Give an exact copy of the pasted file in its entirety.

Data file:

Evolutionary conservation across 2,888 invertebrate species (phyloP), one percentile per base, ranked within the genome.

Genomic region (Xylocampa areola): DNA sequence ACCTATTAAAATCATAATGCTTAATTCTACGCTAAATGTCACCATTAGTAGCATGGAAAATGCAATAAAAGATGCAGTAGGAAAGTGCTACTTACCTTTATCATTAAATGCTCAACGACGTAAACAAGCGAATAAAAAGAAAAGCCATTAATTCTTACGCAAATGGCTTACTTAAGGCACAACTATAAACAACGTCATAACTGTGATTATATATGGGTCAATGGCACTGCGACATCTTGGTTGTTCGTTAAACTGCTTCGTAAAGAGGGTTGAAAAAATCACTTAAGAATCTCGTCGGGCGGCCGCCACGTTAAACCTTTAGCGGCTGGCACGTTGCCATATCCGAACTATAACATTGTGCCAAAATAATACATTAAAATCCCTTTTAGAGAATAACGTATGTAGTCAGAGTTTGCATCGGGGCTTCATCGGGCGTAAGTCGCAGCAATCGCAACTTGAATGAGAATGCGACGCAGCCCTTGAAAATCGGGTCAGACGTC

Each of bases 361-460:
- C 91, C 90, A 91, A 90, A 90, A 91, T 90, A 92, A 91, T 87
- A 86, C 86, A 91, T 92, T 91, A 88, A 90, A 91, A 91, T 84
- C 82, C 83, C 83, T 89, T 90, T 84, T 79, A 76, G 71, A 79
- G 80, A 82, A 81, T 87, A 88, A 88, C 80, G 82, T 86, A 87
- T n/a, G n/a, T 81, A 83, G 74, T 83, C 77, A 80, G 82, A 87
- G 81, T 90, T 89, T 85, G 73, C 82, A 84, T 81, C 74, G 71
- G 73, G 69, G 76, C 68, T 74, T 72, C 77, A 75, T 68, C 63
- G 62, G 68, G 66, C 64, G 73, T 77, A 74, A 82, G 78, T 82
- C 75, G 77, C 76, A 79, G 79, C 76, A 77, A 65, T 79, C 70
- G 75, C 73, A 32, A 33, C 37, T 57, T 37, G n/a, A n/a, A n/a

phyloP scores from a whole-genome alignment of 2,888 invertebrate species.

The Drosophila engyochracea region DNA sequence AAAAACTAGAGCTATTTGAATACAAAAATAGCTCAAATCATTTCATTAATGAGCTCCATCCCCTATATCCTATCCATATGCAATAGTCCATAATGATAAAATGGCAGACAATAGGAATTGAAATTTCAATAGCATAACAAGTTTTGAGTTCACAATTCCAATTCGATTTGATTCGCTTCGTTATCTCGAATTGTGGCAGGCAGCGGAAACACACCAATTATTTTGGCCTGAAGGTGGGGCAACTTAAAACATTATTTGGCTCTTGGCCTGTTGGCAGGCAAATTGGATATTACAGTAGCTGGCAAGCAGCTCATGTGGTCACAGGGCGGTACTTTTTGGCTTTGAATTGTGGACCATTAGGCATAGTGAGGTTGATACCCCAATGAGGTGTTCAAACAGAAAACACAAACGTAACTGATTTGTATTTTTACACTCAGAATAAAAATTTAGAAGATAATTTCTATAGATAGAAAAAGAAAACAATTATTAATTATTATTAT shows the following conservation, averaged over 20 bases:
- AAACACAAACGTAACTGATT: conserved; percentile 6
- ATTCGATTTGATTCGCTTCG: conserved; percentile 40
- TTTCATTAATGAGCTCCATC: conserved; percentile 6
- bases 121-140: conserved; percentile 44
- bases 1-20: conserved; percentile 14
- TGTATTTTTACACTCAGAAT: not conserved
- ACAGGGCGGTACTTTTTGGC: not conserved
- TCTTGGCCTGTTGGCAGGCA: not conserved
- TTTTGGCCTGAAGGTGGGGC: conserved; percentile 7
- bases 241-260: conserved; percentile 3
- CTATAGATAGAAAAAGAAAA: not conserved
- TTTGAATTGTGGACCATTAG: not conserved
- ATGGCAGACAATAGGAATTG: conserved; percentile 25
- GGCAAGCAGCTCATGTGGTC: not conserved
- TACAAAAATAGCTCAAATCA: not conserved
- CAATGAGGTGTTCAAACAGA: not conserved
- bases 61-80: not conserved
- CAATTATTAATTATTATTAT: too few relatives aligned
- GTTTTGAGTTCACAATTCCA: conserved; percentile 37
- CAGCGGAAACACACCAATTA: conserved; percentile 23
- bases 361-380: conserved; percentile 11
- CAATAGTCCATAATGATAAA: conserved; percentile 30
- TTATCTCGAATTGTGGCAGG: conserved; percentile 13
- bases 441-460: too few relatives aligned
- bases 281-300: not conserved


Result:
Evolutionary conservation across 2,888 invertebrate species (phyloP), one percentile per base, ranked within the genome.

Genomic region (Xylocampa areola): DNA sequence ACCTATTAAAATCATAATGCTTAATTCTACGCTAAATGTCACCATTAGTAGCATGGAAAATGCAATAAAAGATGCAGTAGGAAAGTGCTACTTACCTTTATCATTAAATGCTCAACGACGTAAACAAGCGAATAAAAAGAAAAGCCATTAATTCTTACGCAAATGGCTTACTTAAGGCACAACTATAAACAACGTCATAACTGTGATTATATATGGGTCAATGGCACTGCGACATCTTGGTTGTTCGTTAAACTGCTTCGTAAAGAGGGTTGAAAAAATCACTTAAGAATCTCGTCGGGCGGCCGCCACGTTAAACCTTTAGCGGCTGGCACGTTGCCATATCCGAACTATAACATTGTGCCAAAATAATACATTAAAATCCCTTTTAGAGAATAACGTATGTAGTCAGAGTTTGCATCGGGGCTTCATCGGGCGTAAGTCGCAGCAATCGCAACTTGAATGAGAATGCGACGCAGCCCTTGAAAATCGGGTCAGACGTC

Each of bases 361-460:
- C 91, C 90, A 91, A 90, A 90, A 91, T 90, A 92, A 91, T 87
- A 86, C 86, A 91, T 92, T 91, A 88, A 90, A 91, A 91, T 84
- C 82, C 83, C 83, T 89, T 90, T 84, T 79, A 76, G 71, A 79
- G 80, A 82, A 81, T 87, A 88, A 88, C 80, G 82, T 86, A 87
- T n/a, G n/a, T 81, A 83, G 74, T 83, C 77, A 80, G 82, A 87
- G 81, T 90, T 89, T 85, G 73, C 82, A 84, T 81, C 74, G 71
- G 73, G 69, G 76, C 68, T 74, T 72, C 77, A 75, T 68, C 63
- G 62, G 68, G 66, C 64, G 73, T 77, A 74, A 82, G 78, T 82
- C 75, G 77, C 76, A 79, G 79, C 76, A 77, A 65, T 79, C 70
- G 75, C 73, A 32, A 33, C 37, T 57, T 37, G n/a, A n/a, A n/a

phyloP scores from a whole-genome alignment of 2,888 invertebrate species.

The Drosophila engyochracea region DNA sequence AAAAACTAGAGCTATTTGAATACAAAAATAGCTCAAATCATTTCATTAATGAGCTCCATCCCCTATATCCTATCCATATGCAATAGTCCATAATGATAAAATGGCAGACAATAGGAATTGAAATTTCAATAGCATAACAAGTTTTGAGTTCACAATTCCAATTCGATTTGATTCGCTTCGTTATCTCGAATTGTGGCAGGCAGCGGAAACACACCAATTATTTTGGCCTGAAGGTGGGGCAACTTAAAACATTATTTGGCTCTTGGCCTGTTGGCAGGCAAATTGGATATTACAGTAGCTGGCAAGCAGCTCATGTGGTCACAGGGCGGTACTTTTTGGCTTTGAATTGTGGACCATTAGGCATAGTGAGGTTGATACCCCAATGAGGTGTTCAAACAGAAAACACAAACGTAACTGATTTGTATTTTTACACTCAGAATAAAAATTTAGAAGATAATTTCTATAGATAGAAAAAGAAAACAATTATTAATTATTATTAT shows the following conservation, averaged over 20 bases:
- AAACACAAACGTAACTGATT: conserved; percentile 6
- ATTCGATTTGATTCGCTTCG: conserved; percentile 40
- TTTCATTAATGAGCTCCATC: conserved; percentile 6
- bases 121-140: conserved; percentile 44
- bases 1-20: conserved; percentile 14
- TGTATTTTTACACTCAGAAT: not conserved
- ACAGGGCGGTACTTTTTGGC: not conserved
- TCTTGGCCTGTTGGCAGGCA: not conserved
- TTTTGGCCTGAAGGTGGGGC: conserved; percentile 7
- bases 241-260: conserved; percentile 3
- CTATAGATAGAAAAAGAAAA: not conserved
- TTTGAATTGTGGACCATTAG: not conserved
- ATGGCAGACAATAGGAATTG: conserved; percentile 25
- GGCAAGCAGCTCATGTGGTC: not conserved
- TACAAAAATAGCTCAAATCA: not conserved
- CAATGAGGTGTTCAAACAGA: not conserved
- bases 61-80: not conserved
- CAATTATTAATTATTATTAT: too few relatives aligned
- GTTTTGAGTTCACAATTCCA: conserved; percentile 37
- CAGCGGAAACACACCAATTA: conserved; percentile 23
- bases 361-380: conserved; percentile 11
- CAATAGTCCATAATGATAAA: conserved; percentile 30
- TTATCTCGAATTGTGGCAGG: conserved; percentile 13
- bases 441-460: too few relatives aligned
- bases 281-300: not conserved